Use Project Add Reference, then click the COM tab and add the Microsoft Excel 10.0 Object Library (yours might be 9.0 or some other version number).
As you probably realize by now, if you've read this chapter, your first job when accessing Excel objects is to declare an application object:
Dim exl As New Excel.Application
Then you contact the primary unit of organization in Excel, the range object (which can be as small as a single cell or as large as a worksheet). The remaining sections describe how to use handy features of Microsoft Excel in your VB.NET programs.
One useful feature that Excel has to offer us VB.NET programmers is its ability to evaluate mathematical expressions. Given that VB.NET includes lots of math functions, such as SIN, COS, and so on (if you first Imports System.Math), why would you need to use Excel? For one thing, Excel allows you to submit a string for evaluation, thereby making it relatively simple to permit users to enter expressions into your application and have them evaluated.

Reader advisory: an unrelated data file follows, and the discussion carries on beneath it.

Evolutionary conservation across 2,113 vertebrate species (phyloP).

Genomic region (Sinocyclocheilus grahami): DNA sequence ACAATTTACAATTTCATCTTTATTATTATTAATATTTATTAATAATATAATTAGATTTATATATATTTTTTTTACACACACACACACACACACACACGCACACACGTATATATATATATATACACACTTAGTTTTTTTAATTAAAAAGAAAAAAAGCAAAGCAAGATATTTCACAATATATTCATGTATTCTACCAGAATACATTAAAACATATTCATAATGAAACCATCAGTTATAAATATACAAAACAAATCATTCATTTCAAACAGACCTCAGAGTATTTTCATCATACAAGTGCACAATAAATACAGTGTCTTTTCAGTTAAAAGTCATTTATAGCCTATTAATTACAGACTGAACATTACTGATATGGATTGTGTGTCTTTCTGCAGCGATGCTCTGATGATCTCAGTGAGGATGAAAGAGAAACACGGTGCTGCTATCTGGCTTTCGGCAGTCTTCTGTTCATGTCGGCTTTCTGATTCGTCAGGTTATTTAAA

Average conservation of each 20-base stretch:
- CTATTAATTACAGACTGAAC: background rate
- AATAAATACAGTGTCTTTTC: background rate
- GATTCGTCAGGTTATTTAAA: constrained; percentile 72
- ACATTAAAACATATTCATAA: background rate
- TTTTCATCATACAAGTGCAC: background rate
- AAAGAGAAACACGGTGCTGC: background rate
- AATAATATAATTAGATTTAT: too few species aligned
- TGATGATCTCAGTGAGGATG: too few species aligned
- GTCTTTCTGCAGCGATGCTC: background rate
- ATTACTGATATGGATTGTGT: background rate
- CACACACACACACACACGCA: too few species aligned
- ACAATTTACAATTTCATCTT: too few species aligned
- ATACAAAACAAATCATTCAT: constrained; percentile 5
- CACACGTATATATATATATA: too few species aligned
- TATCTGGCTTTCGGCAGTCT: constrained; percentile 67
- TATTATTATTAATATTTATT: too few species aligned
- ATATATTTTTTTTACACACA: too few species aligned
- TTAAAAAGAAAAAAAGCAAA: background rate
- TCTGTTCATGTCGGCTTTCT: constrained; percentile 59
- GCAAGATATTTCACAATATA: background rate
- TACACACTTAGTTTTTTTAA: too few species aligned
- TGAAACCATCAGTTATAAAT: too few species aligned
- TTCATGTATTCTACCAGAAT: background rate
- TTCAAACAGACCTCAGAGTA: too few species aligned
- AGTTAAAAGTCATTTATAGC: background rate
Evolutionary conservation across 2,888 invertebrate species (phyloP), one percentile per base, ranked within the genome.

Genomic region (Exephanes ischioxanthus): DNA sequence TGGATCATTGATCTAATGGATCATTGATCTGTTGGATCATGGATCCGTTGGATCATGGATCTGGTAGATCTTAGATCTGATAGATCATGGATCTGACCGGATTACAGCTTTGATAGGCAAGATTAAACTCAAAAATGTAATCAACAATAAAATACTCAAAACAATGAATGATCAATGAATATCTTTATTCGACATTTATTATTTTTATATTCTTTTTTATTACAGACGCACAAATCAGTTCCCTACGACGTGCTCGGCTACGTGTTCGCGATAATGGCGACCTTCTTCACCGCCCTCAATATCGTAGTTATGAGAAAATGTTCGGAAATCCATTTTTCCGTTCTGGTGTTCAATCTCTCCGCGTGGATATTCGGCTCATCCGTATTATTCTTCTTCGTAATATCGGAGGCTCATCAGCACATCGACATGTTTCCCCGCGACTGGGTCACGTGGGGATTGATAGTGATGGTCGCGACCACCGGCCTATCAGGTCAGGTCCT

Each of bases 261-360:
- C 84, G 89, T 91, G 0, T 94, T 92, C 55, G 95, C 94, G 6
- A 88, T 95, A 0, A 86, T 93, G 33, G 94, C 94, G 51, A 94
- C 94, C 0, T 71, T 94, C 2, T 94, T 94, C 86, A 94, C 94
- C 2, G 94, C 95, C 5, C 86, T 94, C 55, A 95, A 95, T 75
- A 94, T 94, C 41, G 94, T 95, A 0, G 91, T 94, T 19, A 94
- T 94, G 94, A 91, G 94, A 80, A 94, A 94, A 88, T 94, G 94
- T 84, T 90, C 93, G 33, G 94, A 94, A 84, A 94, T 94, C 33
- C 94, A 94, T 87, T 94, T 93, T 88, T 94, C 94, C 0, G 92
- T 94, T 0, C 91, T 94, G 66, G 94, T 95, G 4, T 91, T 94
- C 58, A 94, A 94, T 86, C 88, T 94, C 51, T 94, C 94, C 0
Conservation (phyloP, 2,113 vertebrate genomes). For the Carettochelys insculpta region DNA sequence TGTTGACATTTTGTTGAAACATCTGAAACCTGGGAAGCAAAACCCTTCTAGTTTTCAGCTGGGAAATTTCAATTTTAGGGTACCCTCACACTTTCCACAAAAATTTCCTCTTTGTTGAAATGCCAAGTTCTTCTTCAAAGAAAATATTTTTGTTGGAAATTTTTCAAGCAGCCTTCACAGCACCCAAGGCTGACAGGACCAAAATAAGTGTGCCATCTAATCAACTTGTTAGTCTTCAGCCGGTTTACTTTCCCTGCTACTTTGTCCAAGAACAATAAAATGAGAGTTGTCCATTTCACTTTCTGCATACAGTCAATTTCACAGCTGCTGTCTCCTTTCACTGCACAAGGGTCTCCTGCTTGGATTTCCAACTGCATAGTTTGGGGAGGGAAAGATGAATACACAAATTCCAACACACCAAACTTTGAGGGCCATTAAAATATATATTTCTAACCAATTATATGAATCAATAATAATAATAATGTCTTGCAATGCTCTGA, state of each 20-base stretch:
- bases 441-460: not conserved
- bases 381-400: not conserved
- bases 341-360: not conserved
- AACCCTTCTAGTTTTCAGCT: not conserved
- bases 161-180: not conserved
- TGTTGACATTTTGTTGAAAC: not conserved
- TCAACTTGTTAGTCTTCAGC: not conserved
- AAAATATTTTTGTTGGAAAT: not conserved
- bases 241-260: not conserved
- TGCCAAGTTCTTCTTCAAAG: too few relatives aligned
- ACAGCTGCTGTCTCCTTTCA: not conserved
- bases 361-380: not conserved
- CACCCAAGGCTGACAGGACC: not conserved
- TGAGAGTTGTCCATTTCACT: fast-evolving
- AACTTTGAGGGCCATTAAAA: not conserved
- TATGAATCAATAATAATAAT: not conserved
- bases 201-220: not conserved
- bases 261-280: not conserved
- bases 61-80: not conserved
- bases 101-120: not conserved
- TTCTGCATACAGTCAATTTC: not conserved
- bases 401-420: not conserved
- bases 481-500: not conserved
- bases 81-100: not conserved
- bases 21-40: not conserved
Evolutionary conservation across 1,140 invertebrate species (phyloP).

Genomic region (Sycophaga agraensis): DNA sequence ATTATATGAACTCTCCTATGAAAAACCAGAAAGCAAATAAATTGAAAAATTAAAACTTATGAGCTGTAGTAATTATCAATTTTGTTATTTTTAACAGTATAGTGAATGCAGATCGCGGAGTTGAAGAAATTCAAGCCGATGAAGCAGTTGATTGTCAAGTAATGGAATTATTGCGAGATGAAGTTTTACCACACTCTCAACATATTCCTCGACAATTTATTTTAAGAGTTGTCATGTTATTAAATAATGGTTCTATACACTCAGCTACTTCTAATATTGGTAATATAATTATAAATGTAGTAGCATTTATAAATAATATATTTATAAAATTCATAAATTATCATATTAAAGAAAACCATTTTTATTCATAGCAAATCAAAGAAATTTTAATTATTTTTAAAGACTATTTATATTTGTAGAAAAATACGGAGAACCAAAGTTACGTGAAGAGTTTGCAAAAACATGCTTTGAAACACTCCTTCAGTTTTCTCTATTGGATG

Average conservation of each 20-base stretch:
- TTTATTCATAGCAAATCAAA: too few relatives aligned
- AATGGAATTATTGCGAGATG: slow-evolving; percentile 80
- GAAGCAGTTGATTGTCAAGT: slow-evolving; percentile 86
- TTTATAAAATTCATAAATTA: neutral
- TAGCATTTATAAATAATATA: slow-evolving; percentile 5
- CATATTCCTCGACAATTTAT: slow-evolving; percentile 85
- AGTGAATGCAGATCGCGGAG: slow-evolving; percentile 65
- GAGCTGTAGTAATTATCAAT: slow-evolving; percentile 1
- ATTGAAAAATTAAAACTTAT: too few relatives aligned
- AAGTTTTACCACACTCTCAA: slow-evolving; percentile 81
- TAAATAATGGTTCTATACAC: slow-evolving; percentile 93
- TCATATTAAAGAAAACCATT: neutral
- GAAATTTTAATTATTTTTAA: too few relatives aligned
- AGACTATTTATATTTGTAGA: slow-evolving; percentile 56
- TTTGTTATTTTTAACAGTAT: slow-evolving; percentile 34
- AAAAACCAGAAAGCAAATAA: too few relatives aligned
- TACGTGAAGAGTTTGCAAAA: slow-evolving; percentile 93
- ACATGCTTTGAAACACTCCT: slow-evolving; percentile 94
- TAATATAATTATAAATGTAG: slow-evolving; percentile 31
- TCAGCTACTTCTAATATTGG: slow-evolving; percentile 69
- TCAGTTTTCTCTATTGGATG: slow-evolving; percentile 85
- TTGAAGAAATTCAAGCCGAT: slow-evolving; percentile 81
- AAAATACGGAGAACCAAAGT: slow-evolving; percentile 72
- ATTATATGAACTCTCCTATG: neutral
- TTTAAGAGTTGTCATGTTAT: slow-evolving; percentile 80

Listing 4.14 shows how you can calculate a SIN in VB.NET, while Listing 4.15 is an example that uses Excel to evaluate the same expression.
LISTING 4.14: EVALUATING MATH EXPRESSIONS IN VB.NET
LISTING 4.15: EVALUATING MATH EXPRESSIONS IN EXCEL
Private Sub Form1_Load(ByVal sender As System.Object, _